Riding out the deflation storm

A secular bear market is unlikely to end before global debt deleveraging is completed.

Summary: The debt overhang from the global financial crisis lingers, and world growth is likely to remain lacklustre for some time. Furthermore, a secular bear market is unlikely to end before global debt deleveraging is completed.
Key take-out: Secular bear markets consist of a series of primary bull and bear waves. The best way to cope with these is to trend-trade them so you ride the rises, but sidestep the falls. One way of doing this is via an exchange-traded index fund.
Key beneficiaries: General investors. Category: Shares.

The biggest brake on households and government spending in America and Europe (and also Australia) is a large debt overhang from the global financial crisis. After the mid-1990s households went on a spending spree funded by mortgages and credit cards. When the music stopped in 2007 home prices fell (except in Australia) leaving many households with negative equity and banks on the verge of collapse. As tax revenues fell, unemployment relief rose and banks got bailed out by the state, public debt escalated to record heights.

Larry Summers, the former chair of President Obama’s Council of Economic Advisers, endorses recent academic research which finds that excessive debt was the cause of the GFC and that a near banking collapse was a symptom of this, not the cause of the crisis. See Professors’ Atif Mian and Amir Sufi: House of Debt: How They (and You) Caused the Great Recession and How We Can Prevent it from Happening Again.

However Summers parts with them on their prescription, which is to forgive household debt rather than bail out banks too big to fail.


I share the view that a secular bear market is unlikely to end before global debt deleveraging is completed. So I agree that deflation, which is a consequence of increased savings to pay off debt, remains a drag on recovery. Though, notice from the above charts that the US has made better progress on household deleveraging than Canada and Australia.

If central banks succeed in persuading households to borrow more, that would fuel a sugar hit followed by a consumer slump as rising interest rates made debt less affordable. There is no easy way out of this trap, which is why world growth is likely to remain lacklustre as long as households continue to treat saving as the new spending.

Secular bear markets consist of a series of primary bull and bear waves. The best way to cope with these is to trend-trade them so you ride the rises, but sidestep the falls.

The chart below shows secular bull and bear markets in the US since 1990. They are depicted by different colours – blue for bull and red for bear. The S&P 500 index is expressed in constant prices (i.e. discounted for inflation).

Notice that within (red) secular bear markets there are still primary bull markets like the one since March 2009.

I don’t have a comparable chart for Australia, but as can be seen below Australia’s sharemarket movements have been heavily influenced by America’s. When America sneezes, we catch a cold. The black line in the chart is the Australian All Ordinaries share index, while the blue one is America’s S&P 500 share index.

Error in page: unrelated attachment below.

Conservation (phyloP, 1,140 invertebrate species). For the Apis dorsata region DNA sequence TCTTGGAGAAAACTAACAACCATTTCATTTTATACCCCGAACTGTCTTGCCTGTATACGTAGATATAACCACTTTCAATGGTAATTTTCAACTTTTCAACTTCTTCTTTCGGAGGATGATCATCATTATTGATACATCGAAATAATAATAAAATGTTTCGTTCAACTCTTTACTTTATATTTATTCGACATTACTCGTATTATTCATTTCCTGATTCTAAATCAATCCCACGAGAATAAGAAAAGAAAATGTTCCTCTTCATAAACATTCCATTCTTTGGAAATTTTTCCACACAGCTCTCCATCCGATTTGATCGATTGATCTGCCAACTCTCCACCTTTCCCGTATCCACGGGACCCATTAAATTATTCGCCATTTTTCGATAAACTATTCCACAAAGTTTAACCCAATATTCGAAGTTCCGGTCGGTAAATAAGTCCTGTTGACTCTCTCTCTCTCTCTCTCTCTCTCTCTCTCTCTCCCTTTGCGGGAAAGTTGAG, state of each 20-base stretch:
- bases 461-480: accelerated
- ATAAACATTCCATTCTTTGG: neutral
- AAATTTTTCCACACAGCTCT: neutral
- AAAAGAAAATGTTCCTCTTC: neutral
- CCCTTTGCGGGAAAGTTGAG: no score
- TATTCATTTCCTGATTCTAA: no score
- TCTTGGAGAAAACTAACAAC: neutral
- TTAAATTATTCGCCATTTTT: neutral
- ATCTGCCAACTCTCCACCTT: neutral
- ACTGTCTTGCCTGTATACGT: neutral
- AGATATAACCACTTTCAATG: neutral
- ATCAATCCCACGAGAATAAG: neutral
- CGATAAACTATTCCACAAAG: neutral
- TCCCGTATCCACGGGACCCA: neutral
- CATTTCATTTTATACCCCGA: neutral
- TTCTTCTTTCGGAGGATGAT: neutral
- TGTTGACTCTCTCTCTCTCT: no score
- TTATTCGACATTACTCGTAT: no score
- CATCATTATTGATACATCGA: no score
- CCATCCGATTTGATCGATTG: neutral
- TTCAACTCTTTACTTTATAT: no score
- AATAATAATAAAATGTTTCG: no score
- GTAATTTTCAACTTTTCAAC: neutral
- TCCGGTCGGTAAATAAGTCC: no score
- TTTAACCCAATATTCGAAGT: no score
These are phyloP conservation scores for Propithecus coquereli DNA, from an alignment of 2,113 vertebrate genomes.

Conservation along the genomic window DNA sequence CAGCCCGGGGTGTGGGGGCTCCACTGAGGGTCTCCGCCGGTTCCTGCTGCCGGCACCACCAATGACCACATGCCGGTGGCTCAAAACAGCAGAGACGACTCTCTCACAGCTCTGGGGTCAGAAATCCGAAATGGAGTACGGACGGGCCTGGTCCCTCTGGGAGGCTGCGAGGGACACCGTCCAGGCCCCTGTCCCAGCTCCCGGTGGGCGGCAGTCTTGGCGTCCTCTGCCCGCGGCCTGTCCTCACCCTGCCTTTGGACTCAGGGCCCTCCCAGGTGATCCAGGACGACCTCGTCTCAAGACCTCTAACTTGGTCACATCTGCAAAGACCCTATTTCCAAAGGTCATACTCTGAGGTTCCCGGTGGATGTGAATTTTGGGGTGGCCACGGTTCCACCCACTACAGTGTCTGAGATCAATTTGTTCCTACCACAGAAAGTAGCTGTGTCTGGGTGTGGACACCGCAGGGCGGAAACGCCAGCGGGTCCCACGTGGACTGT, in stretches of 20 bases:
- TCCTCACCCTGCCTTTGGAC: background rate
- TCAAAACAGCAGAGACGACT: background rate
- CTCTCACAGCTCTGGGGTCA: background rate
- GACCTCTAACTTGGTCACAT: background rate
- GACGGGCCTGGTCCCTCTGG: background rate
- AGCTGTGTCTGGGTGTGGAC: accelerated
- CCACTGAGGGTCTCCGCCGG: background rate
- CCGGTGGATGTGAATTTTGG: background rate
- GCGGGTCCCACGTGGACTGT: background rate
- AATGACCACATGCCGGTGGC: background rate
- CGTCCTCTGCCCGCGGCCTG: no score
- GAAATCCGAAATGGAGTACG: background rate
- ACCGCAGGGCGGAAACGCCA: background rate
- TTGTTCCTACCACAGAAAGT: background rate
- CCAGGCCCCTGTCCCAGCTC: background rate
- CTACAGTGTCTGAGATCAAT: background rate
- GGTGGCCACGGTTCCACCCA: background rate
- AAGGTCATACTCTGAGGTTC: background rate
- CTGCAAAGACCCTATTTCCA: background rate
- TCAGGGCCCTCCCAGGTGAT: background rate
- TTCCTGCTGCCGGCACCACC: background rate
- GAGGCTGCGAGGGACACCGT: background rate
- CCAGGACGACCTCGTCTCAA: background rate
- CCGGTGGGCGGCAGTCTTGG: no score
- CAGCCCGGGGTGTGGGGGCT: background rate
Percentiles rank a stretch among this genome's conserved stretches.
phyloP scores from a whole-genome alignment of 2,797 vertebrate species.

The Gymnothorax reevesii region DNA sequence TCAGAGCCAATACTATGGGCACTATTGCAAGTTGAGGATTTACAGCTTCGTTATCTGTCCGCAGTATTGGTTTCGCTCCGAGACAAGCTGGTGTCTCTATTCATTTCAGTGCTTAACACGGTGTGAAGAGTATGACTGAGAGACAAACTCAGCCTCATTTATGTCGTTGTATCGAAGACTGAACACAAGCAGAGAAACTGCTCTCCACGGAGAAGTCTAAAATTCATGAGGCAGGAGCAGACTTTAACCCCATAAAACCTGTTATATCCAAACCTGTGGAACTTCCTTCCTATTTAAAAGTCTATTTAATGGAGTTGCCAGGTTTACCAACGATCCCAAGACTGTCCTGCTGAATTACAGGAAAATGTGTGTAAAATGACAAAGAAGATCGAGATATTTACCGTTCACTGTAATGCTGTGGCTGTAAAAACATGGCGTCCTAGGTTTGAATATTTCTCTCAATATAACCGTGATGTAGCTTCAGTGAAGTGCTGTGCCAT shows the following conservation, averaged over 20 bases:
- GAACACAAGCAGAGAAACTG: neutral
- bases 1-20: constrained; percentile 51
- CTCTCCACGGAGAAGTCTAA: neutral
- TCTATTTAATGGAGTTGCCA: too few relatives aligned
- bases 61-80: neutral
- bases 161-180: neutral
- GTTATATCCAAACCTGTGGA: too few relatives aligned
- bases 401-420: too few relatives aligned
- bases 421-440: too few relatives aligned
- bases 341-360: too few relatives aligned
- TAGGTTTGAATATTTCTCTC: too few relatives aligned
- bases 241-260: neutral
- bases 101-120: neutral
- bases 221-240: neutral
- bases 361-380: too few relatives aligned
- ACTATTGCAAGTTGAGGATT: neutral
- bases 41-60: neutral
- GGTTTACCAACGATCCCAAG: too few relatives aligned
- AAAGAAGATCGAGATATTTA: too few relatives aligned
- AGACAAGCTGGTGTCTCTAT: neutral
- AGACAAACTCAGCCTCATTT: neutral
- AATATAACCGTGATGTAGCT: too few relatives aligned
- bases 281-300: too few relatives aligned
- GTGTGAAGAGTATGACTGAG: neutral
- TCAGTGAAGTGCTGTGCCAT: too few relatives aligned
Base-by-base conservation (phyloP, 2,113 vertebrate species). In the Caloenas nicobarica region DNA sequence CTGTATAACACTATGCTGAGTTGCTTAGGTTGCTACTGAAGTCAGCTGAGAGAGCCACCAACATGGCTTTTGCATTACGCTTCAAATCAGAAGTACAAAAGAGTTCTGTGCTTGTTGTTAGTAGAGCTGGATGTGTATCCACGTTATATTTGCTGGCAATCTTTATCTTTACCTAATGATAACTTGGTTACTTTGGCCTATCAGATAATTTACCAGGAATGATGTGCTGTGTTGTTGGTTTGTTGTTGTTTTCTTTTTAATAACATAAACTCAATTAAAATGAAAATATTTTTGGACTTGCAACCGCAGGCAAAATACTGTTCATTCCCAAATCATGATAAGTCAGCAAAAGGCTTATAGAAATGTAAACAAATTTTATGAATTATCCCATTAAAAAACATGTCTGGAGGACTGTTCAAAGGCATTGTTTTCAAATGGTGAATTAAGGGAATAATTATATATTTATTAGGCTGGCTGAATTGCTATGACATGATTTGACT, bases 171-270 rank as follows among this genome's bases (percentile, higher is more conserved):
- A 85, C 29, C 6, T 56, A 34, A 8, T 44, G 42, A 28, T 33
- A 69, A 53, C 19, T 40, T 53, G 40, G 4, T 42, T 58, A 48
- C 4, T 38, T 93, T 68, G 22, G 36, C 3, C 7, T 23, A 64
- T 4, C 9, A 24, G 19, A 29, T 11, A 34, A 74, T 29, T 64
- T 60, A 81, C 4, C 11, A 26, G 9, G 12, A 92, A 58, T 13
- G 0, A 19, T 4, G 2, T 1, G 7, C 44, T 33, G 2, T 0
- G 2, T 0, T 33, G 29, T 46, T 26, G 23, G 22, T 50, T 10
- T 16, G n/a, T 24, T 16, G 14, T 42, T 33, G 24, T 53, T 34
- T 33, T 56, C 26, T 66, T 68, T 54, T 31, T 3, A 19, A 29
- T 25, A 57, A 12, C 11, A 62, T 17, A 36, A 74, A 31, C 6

Most fundamental analysts say the US and Australian sharemarkets are not overvalued since their trailing price/ earnings ratios are both close to 15, which is the historical norm. But Doug Short, the head of stock market research firm DNShort.com (a great site for historic charts) says that on technical analysis the US stock market is sitting well above its long term trend line and so is vulnerable to collapse. That’s because past secular bear markets did not end until the inflation adjusted share index got close to the floor of the upward slanting channel.

Only record profit margins, especially by financial corporations, are making the market’s price /earnings ratio look reasonable.  But if world growth remains subdued earnings will wilt, exposing markets as grossly overvalued. That could precipitate a crash.

That’s why a proven trend-trading system is necessary for keeping you on the right side of the market. Should it crash, I shall pull out early. But if it keeps going up, I shall hang in for the ride.

The secret to good trading is navigating the big waves for the All Ords index by investing in an exchange-traded fund like the SPDR/ASX 200 Fund (ASX code STW), which trades like an ordinary share but covers the top 200 Australian listed companies.

That’s why I am a slow, not frequent, trader because trying to exploit small waves loses money as most aggressive traders do. For me, big-trend trading is good risk management, not adrenalin driven speculation. It’s about staying out of crashes because history shows that is the safest way of accumulating wealth in the share market.  

Note below that the VIX index has hit a low not seen since before the GFC. The bulls say this means investor confidence has been restored and so it’s full steam ahead. The bears say this shows investors have become complacent, just as they did in late 2007 before the market turned sour.

My advice is don’t be guided by this fear index, but watch the market’s medium and long-term trends and momentum for guidance on what to do. Whether current conditions reflect the calm before a storm or a genuine return to normality, only time will tell. But, in the meantime, I will use trend-trading signals to tell me when the market is healthy and when it’s sick.


Percy Allan is a director of MarketTiming.com.au. For a free three week trial of its newsletter and trend-trading strategies for listed ETF funds, see www.markettiming.com.au.

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